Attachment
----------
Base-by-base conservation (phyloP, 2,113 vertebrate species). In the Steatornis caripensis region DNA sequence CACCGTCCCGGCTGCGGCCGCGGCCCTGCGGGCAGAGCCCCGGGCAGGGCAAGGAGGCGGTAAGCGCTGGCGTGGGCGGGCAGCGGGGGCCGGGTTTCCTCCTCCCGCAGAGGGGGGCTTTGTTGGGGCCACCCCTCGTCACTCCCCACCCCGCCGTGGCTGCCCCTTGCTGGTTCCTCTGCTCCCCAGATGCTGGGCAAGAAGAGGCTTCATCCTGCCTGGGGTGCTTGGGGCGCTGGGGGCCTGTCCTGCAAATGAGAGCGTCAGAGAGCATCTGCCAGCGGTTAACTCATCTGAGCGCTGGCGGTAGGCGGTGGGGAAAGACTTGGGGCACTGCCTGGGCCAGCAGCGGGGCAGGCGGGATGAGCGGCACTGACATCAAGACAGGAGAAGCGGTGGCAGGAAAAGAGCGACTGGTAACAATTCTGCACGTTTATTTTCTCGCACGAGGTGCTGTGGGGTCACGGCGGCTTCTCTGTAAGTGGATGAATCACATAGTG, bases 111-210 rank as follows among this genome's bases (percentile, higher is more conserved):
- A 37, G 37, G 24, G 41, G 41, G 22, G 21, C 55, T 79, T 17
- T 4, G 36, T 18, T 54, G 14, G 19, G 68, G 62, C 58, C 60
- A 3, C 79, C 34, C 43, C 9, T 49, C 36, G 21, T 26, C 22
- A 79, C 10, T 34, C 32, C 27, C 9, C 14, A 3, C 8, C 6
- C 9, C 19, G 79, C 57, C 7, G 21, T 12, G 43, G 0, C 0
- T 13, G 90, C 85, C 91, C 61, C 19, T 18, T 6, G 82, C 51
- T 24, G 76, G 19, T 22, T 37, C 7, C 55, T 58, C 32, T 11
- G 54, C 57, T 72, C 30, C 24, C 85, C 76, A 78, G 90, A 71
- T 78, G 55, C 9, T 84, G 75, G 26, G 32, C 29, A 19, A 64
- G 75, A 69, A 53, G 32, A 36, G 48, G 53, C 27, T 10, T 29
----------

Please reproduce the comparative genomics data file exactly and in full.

Base-by-base conservation (phyloP, 2,113 vertebrate species). In the Steatornis caripensis region DNA sequence CACCGTCCCGGCTGCGGCCGCGGCCCTGCGGGCAGAGCCCCGGGCAGGGCAAGGAGGCGGTAAGCGCTGGCGTGGGCGGGCAGCGGGGGCCGGGTTTCCTCCTCCCGCAGAGGGGGGCTTTGTTGGGGCCACCCCTCGTCACTCCCCACCCCGCCGTGGCTGCCCCTTGCTGGTTCCTCTGCTCCCCAGATGCTGGGCAAGAAGAGGCTTCATCCTGCCTGGGGTGCTTGGGGCGCTGGGGGCCTGTCCTGCAAATGAGAGCGTCAGAGAGCATCTGCCAGCGGTTAACTCATCTGAGCGCTGGCGGTAGGCGGTGGGGAAAGACTTGGGGCACTGCCTGGGCCAGCAGCGGGGCAGGCGGGATGAGCGGCACTGACATCAAGACAGGAGAAGCGGTGGCAGGAAAAGAGCGACTGGTAACAATTCTGCACGTTTATTTTCTCGCACGAGGTGCTGTGGGGTCACGGCGGCTTCTCTGTAAGTGGATGAATCACATAGTG, bases 111-210 rank as follows among this genome's bases (percentile, higher is more conserved):
- A 37, G 37, G 24, G 41, G 41, G 22, G 21, C 55, T 79, T 17
- T 4, G 36, T 18, T 54, G 14, G 19, G 68, G 62, C 58, C 60
- A 3, C 79, C 34, C 43, C 9, T 49, C 36, G 21, T 26, C 22
- A 79, C 10, T 34, C 32, C 27, C 9, C 14, A 3, C 8, C 6
- C 9, C 19, G 79, C 57, C 7, G 21, T 12, G 43, G 0, C 0
- T 13, G 90, C 85, C 91, C 61, C 19, T 18, T 6, G 82, C 51
- T 24, G 76, G 19, T 22, T 37, C 7, C 55, T 58, C 32, T 11
- G 54, C 57, T 72, C 30, C 24, C 85, C 76, A 78, G 90, A 71
- T 78, G 55, C 9, T 84, G 75, G 26, G 32, C 29, A 19, A 64
- G 75, A 69, A 53, G 32, A 36, G 48, G 53, C 27, T 10, T 29